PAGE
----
With Covid-19 and the subsequent worker’s market, the set of reasonable worker actions has expanded in many ways. This is the first of two posts showing how observers have identified and interpreted these possibilities.
First is Kelsey Koberg’s May 10th Fox Business contention that “America experiencing a ‘great shift,” not a great resignation, argues economic expert.” The pundit is “Milken Institute senior director Eugene Cornelius,” who maintained that such quitting was usually really a way of looking for better jobs instead of finishing employment, particularly “opportunities for advancement” and higher pay. It makes sense, as the stronger a job market is, the less workers need to hold on to their positions while seeking others.
A related interpretation came from Brock Dumas, in the same publication on June 8th, when he asked “Why are there still so many Americans quitting their jobs?.” He cited a career strategist, Julie Bauke, saying that “the changes companies are seeing now are multilayered but largely inevitable” – these differences included younger workers replacing retiring baby boomers, many correctly or otherwise considering themselves underpaid departing, and “a mismatch between people and their skills and what they want to do, with the work that needs to be done.” Bauke recommended “a novel concept called actually talk to your people and ask them what they want” – she would have done well also to advocate the similarly non-revolutionary idea of paying them more.
Another look at people leaving the workforce and reappearing was “Many who lost jobs during the pandemic would return for the right pay and position, CNBC survey finds” (Steve Liesman, CNBC, June 8th). This study showed that an amazing 94% of those who “became unemployed during the Covid pandemic… say they would consider” that, which would help in “returning the labor force participation rate to where it was before the pandemic.” The most common factors respondents considered regarding coming back to work were flexible hours and salary, with retirement benefits unsurprisingly lowest.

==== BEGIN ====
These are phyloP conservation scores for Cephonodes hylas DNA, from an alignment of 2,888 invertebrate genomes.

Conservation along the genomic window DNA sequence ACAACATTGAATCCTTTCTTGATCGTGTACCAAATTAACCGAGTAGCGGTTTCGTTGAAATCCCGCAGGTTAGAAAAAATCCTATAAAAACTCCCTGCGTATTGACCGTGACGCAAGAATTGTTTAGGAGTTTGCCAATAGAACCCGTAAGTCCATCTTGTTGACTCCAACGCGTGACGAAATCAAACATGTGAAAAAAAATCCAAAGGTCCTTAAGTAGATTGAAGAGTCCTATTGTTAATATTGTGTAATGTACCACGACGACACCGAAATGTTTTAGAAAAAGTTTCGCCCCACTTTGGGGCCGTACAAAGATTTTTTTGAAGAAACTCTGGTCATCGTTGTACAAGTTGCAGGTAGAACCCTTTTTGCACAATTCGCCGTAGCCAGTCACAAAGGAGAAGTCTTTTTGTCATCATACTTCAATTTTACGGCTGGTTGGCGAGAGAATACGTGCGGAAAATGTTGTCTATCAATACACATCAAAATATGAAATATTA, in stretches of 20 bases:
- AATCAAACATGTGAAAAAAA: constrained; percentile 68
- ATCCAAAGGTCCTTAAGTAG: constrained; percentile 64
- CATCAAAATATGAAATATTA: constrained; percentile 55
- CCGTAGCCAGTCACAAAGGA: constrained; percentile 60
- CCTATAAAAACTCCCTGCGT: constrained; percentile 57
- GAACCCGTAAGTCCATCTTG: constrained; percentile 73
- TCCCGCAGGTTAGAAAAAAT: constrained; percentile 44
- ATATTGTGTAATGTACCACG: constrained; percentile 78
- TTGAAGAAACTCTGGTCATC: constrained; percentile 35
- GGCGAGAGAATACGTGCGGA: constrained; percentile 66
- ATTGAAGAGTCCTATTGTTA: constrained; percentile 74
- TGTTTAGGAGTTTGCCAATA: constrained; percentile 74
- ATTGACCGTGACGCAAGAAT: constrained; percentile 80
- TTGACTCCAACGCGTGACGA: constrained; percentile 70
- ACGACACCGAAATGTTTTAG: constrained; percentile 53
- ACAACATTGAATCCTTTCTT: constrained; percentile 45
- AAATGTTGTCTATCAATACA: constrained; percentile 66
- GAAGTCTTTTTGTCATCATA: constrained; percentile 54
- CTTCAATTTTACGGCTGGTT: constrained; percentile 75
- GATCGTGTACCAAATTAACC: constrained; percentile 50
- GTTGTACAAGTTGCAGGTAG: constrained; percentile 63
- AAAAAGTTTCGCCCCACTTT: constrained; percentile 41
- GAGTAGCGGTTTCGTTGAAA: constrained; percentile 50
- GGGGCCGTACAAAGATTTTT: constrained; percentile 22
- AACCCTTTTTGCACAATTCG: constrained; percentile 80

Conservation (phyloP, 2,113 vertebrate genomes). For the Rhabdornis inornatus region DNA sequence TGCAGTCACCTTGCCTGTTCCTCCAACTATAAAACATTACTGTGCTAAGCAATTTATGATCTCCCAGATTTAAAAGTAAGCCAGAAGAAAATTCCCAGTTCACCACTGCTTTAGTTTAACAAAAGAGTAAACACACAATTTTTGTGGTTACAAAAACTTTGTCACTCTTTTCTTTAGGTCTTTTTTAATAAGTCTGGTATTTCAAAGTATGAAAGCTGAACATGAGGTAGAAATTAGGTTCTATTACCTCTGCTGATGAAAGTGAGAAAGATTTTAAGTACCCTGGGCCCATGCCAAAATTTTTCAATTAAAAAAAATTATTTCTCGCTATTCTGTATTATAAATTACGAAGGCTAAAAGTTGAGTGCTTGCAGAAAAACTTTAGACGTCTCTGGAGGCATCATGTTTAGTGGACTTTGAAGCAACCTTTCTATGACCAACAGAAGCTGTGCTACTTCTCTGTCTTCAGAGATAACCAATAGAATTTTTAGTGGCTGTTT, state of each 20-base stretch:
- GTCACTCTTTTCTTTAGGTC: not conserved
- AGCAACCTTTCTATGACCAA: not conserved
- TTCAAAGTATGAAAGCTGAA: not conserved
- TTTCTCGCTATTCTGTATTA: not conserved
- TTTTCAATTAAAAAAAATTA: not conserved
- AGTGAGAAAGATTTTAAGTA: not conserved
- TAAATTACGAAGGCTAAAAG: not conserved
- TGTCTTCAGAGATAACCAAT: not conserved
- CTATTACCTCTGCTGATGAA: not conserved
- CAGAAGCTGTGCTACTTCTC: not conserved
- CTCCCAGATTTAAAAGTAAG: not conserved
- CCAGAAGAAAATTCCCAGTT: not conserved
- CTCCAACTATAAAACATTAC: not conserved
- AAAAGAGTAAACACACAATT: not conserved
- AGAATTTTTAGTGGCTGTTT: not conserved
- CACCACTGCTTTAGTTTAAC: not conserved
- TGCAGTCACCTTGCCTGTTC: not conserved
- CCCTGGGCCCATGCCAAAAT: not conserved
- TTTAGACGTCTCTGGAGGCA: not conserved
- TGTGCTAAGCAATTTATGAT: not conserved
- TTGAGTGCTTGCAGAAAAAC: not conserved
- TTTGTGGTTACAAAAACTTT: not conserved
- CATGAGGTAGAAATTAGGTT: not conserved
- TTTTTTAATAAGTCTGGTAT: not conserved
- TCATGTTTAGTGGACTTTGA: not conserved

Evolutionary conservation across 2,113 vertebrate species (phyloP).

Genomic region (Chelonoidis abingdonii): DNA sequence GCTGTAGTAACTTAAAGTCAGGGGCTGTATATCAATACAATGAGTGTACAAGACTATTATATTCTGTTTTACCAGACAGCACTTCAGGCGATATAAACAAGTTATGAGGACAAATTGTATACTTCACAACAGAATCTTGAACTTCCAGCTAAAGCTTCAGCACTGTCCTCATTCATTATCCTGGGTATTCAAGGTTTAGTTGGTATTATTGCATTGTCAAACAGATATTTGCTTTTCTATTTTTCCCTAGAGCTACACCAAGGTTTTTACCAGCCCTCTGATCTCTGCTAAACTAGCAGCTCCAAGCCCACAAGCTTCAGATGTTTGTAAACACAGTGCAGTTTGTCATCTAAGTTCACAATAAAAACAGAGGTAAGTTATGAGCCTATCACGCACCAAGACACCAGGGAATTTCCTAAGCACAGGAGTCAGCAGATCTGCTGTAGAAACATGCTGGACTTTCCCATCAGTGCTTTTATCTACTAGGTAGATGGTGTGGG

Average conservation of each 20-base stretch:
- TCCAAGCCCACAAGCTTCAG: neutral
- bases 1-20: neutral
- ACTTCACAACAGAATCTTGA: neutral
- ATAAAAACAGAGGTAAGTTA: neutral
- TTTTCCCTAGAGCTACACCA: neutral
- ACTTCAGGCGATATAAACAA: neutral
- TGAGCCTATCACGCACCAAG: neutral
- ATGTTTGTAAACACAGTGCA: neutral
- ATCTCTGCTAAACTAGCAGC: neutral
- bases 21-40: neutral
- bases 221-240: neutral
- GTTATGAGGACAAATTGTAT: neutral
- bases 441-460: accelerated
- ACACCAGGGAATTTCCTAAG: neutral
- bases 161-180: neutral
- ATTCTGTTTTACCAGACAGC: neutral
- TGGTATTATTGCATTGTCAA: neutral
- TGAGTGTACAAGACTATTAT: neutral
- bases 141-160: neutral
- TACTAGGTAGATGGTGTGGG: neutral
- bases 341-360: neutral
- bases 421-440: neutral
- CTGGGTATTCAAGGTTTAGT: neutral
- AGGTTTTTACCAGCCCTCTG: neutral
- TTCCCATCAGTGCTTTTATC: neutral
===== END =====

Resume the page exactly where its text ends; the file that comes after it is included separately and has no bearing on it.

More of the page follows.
Successful candidates are doing well with another thing becoming more common, as we see “Americans leveraging multiple job offers” (Paul Davidson, USA Today, published in the Times Herald-Record, July 17th). Those getting more than one acceptance are more able “to negotiate for higher pay and benefits… forcing employers to snap them up quickly or lose out to rivals.” Companies must more than before heed the rule of making good offers to people they would not like to see working for competitors. Top reasons for rejecting offers, per a survey Davidson cited, were low salary and an “inconvenient location” (27% apiece), “a job description that didn’t match the actual requirements” (11%), “a desire for remote work” (10%), and “an inflexible schedule” (8%). Some basic things here, but in such matters they bear emphasis.
Indeed, per Trey Williams in the July 26th Fortune, “Bosses are oblivious to why employees are really quitting. Here’s what they need to know.” A high-ranking industry figure who wrote a report on attrition conveyed that workers were most likely to leave because of “not feeling valued by their organization, not feeling valued by their manager, and not feeling a sense of belonging at work,” completely different from employers’ perceptions of “compensation, work-life balance, and burnout.” The human side is maybe more critical now than ever, and the old truism that people quit bosses instead of companies has strengthened if anything.
Next week, we jump to October and later, and look at quiet quitting, side hustles, and control over work lives.